“But then millennials said, ‘I don’t want that’. And the newer generations are saying, ‘I really don’t want that and I’m not going to stick around.’ They’re repelled by it.”

People are still quitting their jobs in very high numbers until they find exactly what they want. Much of that is about emotions – how work makes them feel – not financial remuneration.

Mark’s research shows that, for at least the past decade, most people have not rated compensation as a performance motivator. It ranks no higher than fifth in importance.

Instead, they want to learn, grow, and feel they’re contributing to something meaningful.

And they want both physical and psychological safety, so they can be themselves and not be pitted against one another.

Having a human EVP in place – and delivering on it – can help you provide what your employees need to thrive.

Ready to create a human-centric employee value proposition?

To develop a human-centric employee value proposition, do the following:

  • Take a fresh look at the way your team works
  • Look at where and how the work is done
  • Introduce or align values to support a more empathetic relationship with your employees.

In addition, you need to consider the following four points:

1. Empathy is important

Often the focus will be more on areas such as personal growth, flexibility in working patterns or location, physical and mental well-being, and inclusion.

Philip says: “Empathy is the most important factor when tackling an EVP. It is vital employees feel they are being heard and understood.”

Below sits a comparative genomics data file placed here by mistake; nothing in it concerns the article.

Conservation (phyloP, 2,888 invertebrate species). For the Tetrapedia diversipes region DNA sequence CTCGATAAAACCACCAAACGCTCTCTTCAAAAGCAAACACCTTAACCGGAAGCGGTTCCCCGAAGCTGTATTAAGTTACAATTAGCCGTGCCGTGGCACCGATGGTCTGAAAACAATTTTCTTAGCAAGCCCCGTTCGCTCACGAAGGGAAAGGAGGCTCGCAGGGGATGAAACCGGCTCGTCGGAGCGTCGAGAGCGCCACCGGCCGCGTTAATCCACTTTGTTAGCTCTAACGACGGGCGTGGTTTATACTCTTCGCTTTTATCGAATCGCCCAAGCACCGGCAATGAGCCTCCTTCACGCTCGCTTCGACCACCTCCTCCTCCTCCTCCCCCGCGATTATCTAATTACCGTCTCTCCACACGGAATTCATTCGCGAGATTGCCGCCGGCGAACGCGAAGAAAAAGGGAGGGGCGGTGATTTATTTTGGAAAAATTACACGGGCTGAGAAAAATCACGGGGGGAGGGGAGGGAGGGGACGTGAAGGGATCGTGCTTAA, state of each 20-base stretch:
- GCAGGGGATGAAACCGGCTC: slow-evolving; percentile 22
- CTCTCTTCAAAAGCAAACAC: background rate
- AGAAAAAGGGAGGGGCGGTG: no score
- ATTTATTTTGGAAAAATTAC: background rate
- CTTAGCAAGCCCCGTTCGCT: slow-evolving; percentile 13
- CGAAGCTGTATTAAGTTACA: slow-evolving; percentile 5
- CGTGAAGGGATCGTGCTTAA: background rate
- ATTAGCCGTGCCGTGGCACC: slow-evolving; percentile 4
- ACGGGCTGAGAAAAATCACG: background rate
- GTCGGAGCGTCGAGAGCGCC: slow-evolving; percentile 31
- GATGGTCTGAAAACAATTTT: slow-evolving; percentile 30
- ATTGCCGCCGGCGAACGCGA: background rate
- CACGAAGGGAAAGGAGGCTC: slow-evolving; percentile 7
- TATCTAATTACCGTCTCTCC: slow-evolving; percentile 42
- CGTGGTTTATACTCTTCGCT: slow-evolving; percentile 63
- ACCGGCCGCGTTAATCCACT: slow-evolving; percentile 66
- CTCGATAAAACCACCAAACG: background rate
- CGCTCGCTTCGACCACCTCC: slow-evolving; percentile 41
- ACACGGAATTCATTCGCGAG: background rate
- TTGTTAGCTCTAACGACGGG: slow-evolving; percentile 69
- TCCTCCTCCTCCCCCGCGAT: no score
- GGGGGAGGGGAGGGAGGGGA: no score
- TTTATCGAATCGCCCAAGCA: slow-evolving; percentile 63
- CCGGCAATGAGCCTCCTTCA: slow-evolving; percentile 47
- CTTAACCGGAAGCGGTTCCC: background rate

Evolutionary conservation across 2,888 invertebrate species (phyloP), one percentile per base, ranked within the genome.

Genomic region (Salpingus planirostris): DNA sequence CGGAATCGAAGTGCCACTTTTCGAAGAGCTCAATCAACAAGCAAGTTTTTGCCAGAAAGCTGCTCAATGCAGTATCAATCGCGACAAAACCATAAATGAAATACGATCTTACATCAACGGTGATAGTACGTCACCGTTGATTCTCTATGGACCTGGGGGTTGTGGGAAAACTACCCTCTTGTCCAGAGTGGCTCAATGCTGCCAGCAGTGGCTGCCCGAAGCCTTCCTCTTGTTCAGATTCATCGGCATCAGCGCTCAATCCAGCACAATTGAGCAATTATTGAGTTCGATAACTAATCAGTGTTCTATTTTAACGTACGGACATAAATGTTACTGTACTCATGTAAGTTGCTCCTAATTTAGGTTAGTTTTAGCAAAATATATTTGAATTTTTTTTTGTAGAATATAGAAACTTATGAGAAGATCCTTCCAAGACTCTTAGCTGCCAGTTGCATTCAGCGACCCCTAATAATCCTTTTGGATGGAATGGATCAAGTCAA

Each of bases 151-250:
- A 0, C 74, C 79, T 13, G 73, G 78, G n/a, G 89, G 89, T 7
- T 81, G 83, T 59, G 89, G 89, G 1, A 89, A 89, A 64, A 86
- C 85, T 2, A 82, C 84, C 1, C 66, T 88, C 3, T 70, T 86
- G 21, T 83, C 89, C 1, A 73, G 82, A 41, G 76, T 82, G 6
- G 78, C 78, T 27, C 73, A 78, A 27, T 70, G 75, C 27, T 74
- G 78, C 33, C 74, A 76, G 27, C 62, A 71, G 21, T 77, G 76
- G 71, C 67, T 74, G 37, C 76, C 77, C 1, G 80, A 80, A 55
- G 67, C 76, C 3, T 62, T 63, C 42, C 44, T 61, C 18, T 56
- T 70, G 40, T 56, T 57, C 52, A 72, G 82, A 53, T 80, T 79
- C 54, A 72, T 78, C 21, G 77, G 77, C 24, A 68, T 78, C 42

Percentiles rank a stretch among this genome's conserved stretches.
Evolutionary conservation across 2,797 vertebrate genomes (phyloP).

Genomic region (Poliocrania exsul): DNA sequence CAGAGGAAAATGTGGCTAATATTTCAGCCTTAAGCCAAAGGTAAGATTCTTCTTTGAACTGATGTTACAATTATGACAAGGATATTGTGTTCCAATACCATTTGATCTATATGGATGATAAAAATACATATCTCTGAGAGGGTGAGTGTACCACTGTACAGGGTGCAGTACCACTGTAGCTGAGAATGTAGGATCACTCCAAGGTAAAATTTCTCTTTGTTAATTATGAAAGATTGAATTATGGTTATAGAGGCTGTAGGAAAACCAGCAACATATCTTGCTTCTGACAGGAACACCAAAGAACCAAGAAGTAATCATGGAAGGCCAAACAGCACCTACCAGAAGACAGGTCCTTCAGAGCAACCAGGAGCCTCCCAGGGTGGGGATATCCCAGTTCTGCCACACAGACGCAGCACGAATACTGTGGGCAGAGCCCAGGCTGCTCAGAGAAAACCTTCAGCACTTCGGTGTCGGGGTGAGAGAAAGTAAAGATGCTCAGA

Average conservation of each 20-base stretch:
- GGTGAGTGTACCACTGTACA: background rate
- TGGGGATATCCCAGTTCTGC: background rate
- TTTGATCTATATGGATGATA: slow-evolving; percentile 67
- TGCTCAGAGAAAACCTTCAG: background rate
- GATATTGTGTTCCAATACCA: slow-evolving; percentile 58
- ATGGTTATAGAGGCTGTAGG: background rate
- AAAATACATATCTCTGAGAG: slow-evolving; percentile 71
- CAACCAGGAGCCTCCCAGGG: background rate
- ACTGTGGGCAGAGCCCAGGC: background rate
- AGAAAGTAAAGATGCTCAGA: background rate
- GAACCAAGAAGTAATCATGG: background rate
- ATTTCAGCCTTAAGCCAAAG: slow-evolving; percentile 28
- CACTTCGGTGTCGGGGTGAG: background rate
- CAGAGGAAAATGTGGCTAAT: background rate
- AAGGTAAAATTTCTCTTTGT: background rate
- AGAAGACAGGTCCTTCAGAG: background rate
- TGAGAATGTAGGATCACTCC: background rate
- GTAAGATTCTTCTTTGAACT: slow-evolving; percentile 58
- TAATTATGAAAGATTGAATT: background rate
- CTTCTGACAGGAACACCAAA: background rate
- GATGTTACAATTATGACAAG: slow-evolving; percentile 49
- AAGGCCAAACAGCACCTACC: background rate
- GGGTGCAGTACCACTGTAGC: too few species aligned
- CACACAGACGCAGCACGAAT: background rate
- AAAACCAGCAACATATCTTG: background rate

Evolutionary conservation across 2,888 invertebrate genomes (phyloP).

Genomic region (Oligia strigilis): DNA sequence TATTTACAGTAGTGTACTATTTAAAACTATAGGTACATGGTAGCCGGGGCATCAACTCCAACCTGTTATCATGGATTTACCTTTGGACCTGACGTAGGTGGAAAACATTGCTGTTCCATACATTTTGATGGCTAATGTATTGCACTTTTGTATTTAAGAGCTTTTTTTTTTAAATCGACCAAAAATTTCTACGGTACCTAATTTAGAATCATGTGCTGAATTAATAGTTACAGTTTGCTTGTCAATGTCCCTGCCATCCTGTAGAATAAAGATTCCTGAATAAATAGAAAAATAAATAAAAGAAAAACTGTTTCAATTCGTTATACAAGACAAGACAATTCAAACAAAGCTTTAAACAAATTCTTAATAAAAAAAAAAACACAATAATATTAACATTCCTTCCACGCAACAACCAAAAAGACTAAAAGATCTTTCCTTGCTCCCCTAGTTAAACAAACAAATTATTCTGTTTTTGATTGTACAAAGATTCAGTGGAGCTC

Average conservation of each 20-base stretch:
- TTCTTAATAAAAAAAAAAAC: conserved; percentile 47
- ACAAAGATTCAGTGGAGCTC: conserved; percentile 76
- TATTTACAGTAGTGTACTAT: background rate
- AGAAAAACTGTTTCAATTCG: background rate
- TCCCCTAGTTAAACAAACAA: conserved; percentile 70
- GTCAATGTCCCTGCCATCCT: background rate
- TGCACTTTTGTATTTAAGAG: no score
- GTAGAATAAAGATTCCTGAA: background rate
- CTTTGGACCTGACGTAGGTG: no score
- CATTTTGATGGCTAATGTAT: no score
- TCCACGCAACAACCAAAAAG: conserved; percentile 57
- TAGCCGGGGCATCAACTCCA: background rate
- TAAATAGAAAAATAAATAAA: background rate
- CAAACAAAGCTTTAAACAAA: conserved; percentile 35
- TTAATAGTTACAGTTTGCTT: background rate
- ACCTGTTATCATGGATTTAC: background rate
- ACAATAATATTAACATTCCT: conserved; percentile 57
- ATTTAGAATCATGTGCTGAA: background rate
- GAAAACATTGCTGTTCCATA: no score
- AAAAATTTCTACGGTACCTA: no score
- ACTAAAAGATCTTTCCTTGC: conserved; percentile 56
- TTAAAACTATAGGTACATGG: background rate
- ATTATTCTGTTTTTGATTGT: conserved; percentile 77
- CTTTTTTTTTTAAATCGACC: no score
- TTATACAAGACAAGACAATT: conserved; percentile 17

Helen says the missing element in a traditional EVP is the “feel” – why employees feel attracted to a company, stay loyal, and focus on bringing more to their job.

A human-centric model aims to make employees feel more understood, autonomous, invested and valued, she says.

Mark says lack of empathy often derives from mistrust and managers thinking workers will take advantage of a caring boss. Businesses constantly show they don’t trust their employees by micromanaging. But that makes the workers shut down and not want to work hard or at all, he says.

“But actually the more you care about people – making them feel supported, valued and integrated – the better they will work,” adds Mark. “It’s also making sure people feel you’re not going to sack them the minute you hit a recession.

“That sends the message that you’re expendable and they won’t be as committed.”

He gives the example of a software company that closes its gates at 5.30pm every day to encourage workers to go home and have a better work-life balance. Employees were also told none of them would be laid off during the Great Financial Crisis.

“This company has been in business for over 40 years, with repeated record revenues, because it attracts the best people and has low staff turnover,” says Mark.

2. Remember to be authentic – and avoid fear tactics

Human EVPs must be authentic too, he adds.

He points out you can’t say “we need to create a better environment for people” then always check up on them and interrupt their personal time. That’s not caring about their well-being. Steer away from fear.

“Underperforming managers, rather than bringing people together and inspiring them, tend to use fear and say ‘something bad will happen if you don’t meet the goals’,” says Mark.

“That is destructive because it creates stress.

“Instead, keep your composure and remind people of the importance of the goal. Figure out ways to help them achieve it and eliminate obstacles.

“That’s mature leadership and separates the good managers from the ones people don’t want to work for.”

3. Consider who’s in management roles